One of our least endearing traits as Americans is our stubborn belief that life’s complex problems are actually simple problems.
For instance, welfare recipients are lazy. Drug addicts lack willpower. The system (pick a system, any system) is rigged. Racism exists only in the mind of the offended. Things went to pieces when women started working. Men are pigs.
I could go on for days, but I don’t have to. Politicians will soon be doing it for me, because everyone’s gearing up for the next presidential election, which is only 20 months away. So as a public service, today’s column brings you a sneak preview of the fuzzy thinking from both parties you’ll soon be swimming in.
Most of what we’ll hear is a form of illogical logic called a false dichotomy. That’s when you apply if/then thinking to situations that are actually far more complex. Politicians love this stuff.
Here are some non-political examples:
It’s a fact: 100 percent of people who drink water will die. Conclusion: Water is killing us all.
It’s a fact: I saw a light in the sky last night I couldn’t identify. Conclusion: Aliens are invading the Earth.
See how much fun this is? Let’s try some more.
Democrats say we’re a nation of immigrants. Therefore, Democrats want completely open borders.
President Donald Trump has had several well-documented extra-marital affairs. Therefore, Republicans are all anti-women moral hypocrites.
Well, you get the idea.
So here’s my prediction of the political false dichotomies that will be coming soon to a television commercial, internet ad or Facebook post near you.
Here we go:
Despite objections, President Trump legally ordered that his son-in-law receive a top-secret security clearance. Therefore, he is dangerously reckless with the nation’s secrets. Do you want Russia to have our nuclear codes?
By their growing support for Medicare-for-all, Democrats are now all socialists. Therefore, every flaw in every socialist country on earth can be held up as an example of what Democrats want America to become. Do you want Big Brother in the White House?
Even though immigrants commit crimes at lower rates that American citizens, some will end up committing crimes. Therefore, immigration must be sharply reduced or stopped. Do you want to die?
Since Trump became president, drug addiction rates are at an all-time high in America. Therefore, his defeat in 2020 will save countless lives. Don’t you want to live?
There is nothing new in this kind of political campaigning. It has been around as long as people have been willing to believe that there are simple answers to complex societal problems.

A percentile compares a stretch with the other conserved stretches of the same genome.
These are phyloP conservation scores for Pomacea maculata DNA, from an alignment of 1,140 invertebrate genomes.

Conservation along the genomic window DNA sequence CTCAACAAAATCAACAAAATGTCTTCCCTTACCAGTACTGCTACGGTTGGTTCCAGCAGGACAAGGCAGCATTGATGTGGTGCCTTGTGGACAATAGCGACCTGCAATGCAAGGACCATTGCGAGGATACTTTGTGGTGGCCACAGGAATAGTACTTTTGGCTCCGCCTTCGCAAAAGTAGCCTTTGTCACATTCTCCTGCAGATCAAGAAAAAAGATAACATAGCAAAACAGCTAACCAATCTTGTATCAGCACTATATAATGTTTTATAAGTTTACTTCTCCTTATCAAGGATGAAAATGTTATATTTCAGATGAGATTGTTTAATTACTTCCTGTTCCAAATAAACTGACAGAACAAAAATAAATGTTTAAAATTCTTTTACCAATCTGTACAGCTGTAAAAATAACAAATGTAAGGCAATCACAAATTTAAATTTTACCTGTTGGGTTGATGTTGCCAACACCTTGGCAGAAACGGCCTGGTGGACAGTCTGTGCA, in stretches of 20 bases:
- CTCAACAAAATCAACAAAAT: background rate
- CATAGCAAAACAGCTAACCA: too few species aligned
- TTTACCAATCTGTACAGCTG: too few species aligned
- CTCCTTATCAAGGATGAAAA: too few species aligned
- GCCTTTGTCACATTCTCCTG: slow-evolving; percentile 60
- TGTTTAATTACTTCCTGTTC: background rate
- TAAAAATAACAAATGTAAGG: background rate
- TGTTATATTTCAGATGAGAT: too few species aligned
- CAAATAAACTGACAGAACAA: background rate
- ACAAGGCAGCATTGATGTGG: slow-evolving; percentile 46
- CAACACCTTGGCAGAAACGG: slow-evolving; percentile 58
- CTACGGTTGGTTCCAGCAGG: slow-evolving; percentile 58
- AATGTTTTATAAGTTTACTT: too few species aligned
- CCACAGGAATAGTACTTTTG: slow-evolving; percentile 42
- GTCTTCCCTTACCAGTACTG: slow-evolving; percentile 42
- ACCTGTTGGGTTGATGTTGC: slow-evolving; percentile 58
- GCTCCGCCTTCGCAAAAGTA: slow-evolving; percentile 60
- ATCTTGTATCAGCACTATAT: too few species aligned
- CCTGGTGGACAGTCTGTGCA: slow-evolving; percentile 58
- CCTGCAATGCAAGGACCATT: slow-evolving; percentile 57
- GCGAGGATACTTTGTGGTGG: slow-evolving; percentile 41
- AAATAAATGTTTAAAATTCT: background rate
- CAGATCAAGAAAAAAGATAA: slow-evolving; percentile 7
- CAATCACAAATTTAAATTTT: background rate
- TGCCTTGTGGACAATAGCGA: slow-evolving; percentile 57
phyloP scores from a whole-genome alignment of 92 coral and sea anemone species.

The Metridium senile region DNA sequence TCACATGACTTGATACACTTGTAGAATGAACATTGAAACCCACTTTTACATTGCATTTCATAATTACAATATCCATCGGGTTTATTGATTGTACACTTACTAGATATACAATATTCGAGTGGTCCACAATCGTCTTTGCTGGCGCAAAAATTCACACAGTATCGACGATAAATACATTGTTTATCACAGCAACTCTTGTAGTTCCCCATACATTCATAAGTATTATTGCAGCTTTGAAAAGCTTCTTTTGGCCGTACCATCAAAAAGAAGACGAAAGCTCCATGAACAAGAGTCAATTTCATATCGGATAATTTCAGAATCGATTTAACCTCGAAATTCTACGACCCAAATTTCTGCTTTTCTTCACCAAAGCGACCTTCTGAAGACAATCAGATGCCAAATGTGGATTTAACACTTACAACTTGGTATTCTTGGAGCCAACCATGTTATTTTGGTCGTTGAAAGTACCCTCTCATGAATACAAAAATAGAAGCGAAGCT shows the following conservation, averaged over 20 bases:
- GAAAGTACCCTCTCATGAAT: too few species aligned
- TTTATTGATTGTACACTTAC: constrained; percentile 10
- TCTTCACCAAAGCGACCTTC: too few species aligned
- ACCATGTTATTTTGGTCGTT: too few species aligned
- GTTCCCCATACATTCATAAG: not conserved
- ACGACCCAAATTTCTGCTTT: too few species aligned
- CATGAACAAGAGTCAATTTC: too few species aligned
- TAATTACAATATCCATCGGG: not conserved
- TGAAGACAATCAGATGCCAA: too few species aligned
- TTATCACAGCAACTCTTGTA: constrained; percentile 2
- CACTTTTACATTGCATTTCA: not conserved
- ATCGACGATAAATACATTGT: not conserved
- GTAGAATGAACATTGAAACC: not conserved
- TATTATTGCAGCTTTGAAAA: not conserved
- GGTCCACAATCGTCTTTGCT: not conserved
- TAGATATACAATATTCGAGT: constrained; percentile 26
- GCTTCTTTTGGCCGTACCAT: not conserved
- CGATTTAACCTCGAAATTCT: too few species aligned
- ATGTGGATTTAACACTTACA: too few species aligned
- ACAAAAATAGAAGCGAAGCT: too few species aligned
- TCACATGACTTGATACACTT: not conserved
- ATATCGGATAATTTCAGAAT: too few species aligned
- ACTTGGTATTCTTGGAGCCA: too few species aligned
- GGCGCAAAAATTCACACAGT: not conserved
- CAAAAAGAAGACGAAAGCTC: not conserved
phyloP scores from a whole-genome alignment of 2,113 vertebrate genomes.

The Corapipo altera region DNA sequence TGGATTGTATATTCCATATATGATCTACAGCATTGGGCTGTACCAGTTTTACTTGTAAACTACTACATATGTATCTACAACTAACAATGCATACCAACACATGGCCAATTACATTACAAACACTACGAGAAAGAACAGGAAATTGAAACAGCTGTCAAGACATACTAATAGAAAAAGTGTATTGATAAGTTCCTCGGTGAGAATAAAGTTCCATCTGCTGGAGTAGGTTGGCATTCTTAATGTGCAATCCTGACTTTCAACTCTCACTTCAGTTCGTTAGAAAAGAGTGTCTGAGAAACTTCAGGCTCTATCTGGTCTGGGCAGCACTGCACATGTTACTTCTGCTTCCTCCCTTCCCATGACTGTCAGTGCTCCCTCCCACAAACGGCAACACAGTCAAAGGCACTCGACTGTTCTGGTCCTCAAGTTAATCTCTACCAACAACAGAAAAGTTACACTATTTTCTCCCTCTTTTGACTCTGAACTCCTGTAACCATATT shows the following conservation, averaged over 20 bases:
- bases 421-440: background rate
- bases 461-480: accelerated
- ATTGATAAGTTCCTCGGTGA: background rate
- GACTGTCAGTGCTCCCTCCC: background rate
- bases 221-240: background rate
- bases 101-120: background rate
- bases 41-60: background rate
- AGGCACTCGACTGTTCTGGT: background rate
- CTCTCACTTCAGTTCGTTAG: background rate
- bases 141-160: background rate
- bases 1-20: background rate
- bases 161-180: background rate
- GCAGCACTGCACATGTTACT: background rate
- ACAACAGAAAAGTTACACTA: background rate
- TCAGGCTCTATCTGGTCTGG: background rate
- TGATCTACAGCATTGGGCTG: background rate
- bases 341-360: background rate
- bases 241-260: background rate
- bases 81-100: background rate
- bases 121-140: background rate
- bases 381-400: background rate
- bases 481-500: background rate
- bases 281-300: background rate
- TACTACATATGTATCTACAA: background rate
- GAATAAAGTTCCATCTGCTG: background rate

Gay marriage means the death of the family. Poor people are poor because they’re inferior. Somewhere there’s a shadowy group that is secretly keeping everyone else down. Factory jobs are gone because of greedy business owners.
OK, enough with the examples.
It seems to me that we have a host of problems facing the country, problems that will require careful thought and reality-based wisdom to properly address. There will not be simple solutions for any of them.
But our greatest problem isn’t health care or immigration or underemployment or the national debt. It is our willingness to be led by people on both sides of the political aisle who serve up only an oversimplified soup of catchy platitudes every four years instead of offering actual, and potentially painful, solutions to our serious problems. Because in the end, the simplistic thinking they offer will fail, but not until well past the election day that put the clowns in power.
So who’s to blame here? The reality is that the politician who attempts to present a nuanced analysis of a complex problem will be laughed off the debate stage by the candidate who comes up with a zippy phrase that sounds so self-evident that no one stops to realize it’s just more gas in the bag.
Make no mistake, this is our fault, not the politicians, because we’ve chosen to believe every problem is easily solved by a 30-second TV ad or a Facebook post.
After all, an election is a war, and the first casualty of war is truth. And apparently, we’re OK with that.
Chris Huston lives in southern Idaho and has enjoyed a 30-year career in journalism. Connect with Chris at www.chrishuston-modernlife.com.